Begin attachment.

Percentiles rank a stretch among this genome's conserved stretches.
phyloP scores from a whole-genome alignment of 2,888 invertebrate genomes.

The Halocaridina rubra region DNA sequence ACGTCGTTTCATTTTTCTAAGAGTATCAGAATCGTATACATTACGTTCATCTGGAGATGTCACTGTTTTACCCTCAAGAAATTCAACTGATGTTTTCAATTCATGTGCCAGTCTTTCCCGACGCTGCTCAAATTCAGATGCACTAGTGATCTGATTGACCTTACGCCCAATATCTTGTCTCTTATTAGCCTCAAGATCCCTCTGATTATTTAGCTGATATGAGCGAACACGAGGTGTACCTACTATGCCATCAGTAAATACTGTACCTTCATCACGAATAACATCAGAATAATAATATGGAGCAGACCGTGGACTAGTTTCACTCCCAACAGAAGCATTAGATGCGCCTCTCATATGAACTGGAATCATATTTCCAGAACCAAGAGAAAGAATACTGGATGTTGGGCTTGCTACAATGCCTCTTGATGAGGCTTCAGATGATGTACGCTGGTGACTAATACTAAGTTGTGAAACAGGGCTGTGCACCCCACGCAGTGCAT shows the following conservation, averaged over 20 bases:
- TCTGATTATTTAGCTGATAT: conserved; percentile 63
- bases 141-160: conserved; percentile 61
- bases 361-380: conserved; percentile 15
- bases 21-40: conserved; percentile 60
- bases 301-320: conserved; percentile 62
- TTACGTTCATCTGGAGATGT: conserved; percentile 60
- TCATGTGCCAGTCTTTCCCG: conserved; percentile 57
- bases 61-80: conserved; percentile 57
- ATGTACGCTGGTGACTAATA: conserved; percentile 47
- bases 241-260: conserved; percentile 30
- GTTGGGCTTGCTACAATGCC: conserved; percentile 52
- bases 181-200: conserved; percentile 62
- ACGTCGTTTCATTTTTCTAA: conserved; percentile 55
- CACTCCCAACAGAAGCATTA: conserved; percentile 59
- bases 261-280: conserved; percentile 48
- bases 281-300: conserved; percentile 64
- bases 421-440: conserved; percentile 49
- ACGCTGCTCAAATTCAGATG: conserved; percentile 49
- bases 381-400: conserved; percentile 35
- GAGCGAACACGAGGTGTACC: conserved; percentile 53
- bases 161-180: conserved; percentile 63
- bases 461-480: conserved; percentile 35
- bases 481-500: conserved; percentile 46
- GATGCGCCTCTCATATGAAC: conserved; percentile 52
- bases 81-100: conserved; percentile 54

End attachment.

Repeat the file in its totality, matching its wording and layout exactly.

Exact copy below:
Percentiles rank a stretch among this genome's conserved stretches.
phyloP scores from a whole-genome alignment of 2,888 invertebrate genomes.

The Halocaridina rubra region DNA sequence ACGTCGTTTCATTTTTCTAAGAGTATCAGAATCGTATACATTACGTTCATCTGGAGATGTCACTGTTTTACCCTCAAGAAATTCAACTGATGTTTTCAATTCATGTGCCAGTCTTTCCCGACGCTGCTCAAATTCAGATGCACTAGTGATCTGATTGACCTTACGCCCAATATCTTGTCTCTTATTAGCCTCAAGATCCCTCTGATTATTTAGCTGATATGAGCGAACACGAGGTGTACCTACTATGCCATCAGTAAATACTGTACCTTCATCACGAATAACATCAGAATAATAATATGGAGCAGACCGTGGACTAGTTTCACTCCCAACAGAAGCATTAGATGCGCCTCTCATATGAACTGGAATCATATTTCCAGAACCAAGAGAAAGAATACTGGATGTTGGGCTTGCTACAATGCCTCTTGATGAGGCTTCAGATGATGTACGCTGGTGACTAATACTAAGTTGTGAAACAGGGCTGTGCACCCCACGCAGTGCAT shows the following conservation, averaged over 20 bases:
- TCTGATTATTTAGCTGATAT: conserved; percentile 63
- bases 141-160: conserved; percentile 61
- bases 361-380: conserved; percentile 15
- bases 21-40: conserved; percentile 60
- bases 301-320: conserved; percentile 62
- TTACGTTCATCTGGAGATGT: conserved; percentile 60
- TCATGTGCCAGTCTTTCCCG: conserved; percentile 57
- bases 61-80: conserved; percentile 57
- ATGTACGCTGGTGACTAATA: conserved; percentile 47
- bases 241-260: conserved; percentile 30
- GTTGGGCTTGCTACAATGCC: conserved; percentile 52
- bases 181-200: conserved; percentile 62
- ACGTCGTTTCATTTTTCTAA: conserved; percentile 55
- CACTCCCAACAGAAGCATTA: conserved; percentile 59
- bases 261-280: conserved; percentile 48
- bases 281-300: conserved; percentile 64
- bases 421-440: conserved; percentile 49
- ACGCTGCTCAAATTCAGATG: conserved; percentile 49
- bases 381-400: conserved; percentile 35
- GAGCGAACACGAGGTGTACC: conserved; percentile 53
- bases 161-180: conserved; percentile 63
- bases 461-480: conserved; percentile 35
- bases 481-500: conserved; percentile 46
- GATGCGCCTCTCATATGAAC: conserved; percentile 52
- bases 81-100: conserved; percentile 54